I think whether to return an error code or throw an exception is something very valid to think about, and a cross-linguistic comparison may be helpful and informative. I guess the very generalized answer to this concern is simply the consideration: that the set of legal return values for any function should be made as small as possible, and as large as necessary.
Generally, this will mean that if a given method returns an integer number in a single test case, users can rightfully expect the method to always return an integer number or throw an exception. But, of course, the conceptually simplest way is not always the best way to handle things.
The return-value-of-least-surprise is usually
None; and if you look into it, you’ll see that it’s the very semantics of
None that license its usage across the board: it is a singleton, immutable value that, in a lot of cases, evaluates to
False or prohibits further computation—no concatenation, no arithmetics. So if you chose to write a
frob(x) method that returns a number for a string input, and
None for non-numeric strings and any other input, and you use that inside an expression like
a=42+frob('foo'), you still get an exception very close to the point where bogus things happened. Of course, if you stuff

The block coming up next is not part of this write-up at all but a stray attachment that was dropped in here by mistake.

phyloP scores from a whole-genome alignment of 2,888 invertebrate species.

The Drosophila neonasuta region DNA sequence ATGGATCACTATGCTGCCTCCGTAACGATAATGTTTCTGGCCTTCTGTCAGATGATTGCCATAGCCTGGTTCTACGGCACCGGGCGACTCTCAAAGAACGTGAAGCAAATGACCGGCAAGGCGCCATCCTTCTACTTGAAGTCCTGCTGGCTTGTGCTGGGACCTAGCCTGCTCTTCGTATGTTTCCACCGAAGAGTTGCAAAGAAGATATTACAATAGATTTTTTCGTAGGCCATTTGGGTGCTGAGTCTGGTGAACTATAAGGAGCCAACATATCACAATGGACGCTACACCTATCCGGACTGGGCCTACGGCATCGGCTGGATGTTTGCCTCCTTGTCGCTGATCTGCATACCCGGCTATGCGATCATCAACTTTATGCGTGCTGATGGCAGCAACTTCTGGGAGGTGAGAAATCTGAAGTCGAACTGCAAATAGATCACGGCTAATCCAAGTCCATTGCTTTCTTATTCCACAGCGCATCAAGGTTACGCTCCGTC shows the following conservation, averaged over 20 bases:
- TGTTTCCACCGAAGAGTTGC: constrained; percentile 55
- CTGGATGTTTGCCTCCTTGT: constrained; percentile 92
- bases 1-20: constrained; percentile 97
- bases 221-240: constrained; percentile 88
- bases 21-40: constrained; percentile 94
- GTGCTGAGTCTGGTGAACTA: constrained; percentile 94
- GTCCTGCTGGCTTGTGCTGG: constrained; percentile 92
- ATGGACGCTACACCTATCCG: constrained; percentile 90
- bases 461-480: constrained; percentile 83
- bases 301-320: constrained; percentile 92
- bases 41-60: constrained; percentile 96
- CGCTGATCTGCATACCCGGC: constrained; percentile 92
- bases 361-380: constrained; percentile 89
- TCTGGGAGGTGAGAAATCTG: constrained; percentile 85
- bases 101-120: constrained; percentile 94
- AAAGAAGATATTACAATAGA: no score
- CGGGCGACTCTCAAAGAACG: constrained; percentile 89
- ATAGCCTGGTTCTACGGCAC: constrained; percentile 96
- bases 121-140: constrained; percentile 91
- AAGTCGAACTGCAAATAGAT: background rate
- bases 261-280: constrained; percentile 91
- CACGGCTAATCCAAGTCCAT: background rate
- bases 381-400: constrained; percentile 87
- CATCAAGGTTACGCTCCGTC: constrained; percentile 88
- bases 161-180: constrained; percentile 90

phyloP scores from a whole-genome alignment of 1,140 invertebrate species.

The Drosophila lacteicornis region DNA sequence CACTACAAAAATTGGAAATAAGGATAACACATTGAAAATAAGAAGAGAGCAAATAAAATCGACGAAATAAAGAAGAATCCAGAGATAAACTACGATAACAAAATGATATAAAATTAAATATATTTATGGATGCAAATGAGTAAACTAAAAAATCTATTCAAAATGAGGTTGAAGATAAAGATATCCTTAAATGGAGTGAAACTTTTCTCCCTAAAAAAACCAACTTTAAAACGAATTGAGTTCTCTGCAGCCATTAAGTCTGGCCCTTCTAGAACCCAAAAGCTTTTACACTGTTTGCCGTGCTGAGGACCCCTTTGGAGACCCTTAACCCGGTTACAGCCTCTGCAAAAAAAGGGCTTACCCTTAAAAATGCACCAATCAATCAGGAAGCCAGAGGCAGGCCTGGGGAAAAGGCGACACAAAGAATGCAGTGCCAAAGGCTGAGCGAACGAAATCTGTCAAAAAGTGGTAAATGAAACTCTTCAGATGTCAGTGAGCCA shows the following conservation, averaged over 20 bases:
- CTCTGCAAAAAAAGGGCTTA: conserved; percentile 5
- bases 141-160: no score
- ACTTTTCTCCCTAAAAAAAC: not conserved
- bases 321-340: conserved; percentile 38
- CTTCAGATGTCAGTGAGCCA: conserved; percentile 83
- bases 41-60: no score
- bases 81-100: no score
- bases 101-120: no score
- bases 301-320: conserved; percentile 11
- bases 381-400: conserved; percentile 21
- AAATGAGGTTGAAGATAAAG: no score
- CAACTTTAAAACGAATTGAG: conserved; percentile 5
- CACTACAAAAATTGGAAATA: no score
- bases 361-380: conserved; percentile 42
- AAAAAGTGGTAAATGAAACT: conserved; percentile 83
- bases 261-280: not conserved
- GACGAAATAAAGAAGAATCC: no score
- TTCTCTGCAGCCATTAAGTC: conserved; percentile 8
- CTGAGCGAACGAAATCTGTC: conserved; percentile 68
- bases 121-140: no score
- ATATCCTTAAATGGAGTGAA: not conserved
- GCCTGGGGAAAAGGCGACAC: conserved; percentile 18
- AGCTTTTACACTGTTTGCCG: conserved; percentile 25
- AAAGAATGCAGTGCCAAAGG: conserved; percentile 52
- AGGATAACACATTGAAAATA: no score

frob('foo') into a database column that has not been defined with
NOT NULL, you might run into problems perhaps months later. This may or may not be justifiable.
So in most cases where you e.g. want to derive a number from a string, using somwething like a bare
int(x) is the way to go, as these built-ins will raise an exception when not given a digestable input. If that doesn’t suit your use case, consider returning
None from a custom method; basically, this return value tells consumers that ‘Sorry, I was unable to understand your input.’. But you only want to do this if you positively know that going on in your program does make sense from that point onwards.
You see, I just found out how to turn each notice, warning, and error message into a potentially show-stopping exception in, uhm, PHP. It just drives me crazy that a typo in a variable name generates in the standard PHP configuration, nothing but a notice to the user. This is so bad. The program just goes on doing things with a program code that does not make sense at all! I can’t believe people find this a feature.
Likewise, one should view it like this: if, at any given point in time, it can be asserted with reasonable costs that the execution of a piece of code does no more make sense — since values are missing, are out of bounds, or are of an unexpected type, or when resources like a database connection have gone down — it is imperative, to minimize debugging headaches, to break execution and hand control up to any level in the code which feels entitled to handle the mishap.
Experience shows that refraining from early action and allowing bogus values to creep into your data is good for nothing but making your code harder to debug. So are many examples of over-zealous type-casting: allowing integers to be added to floats is reasonable. To allow a string with nothing but digits to be added to a number is a bogus practice that is likely to create strange, unlocalized errors that may pop up on any given line that happens to be processing that data.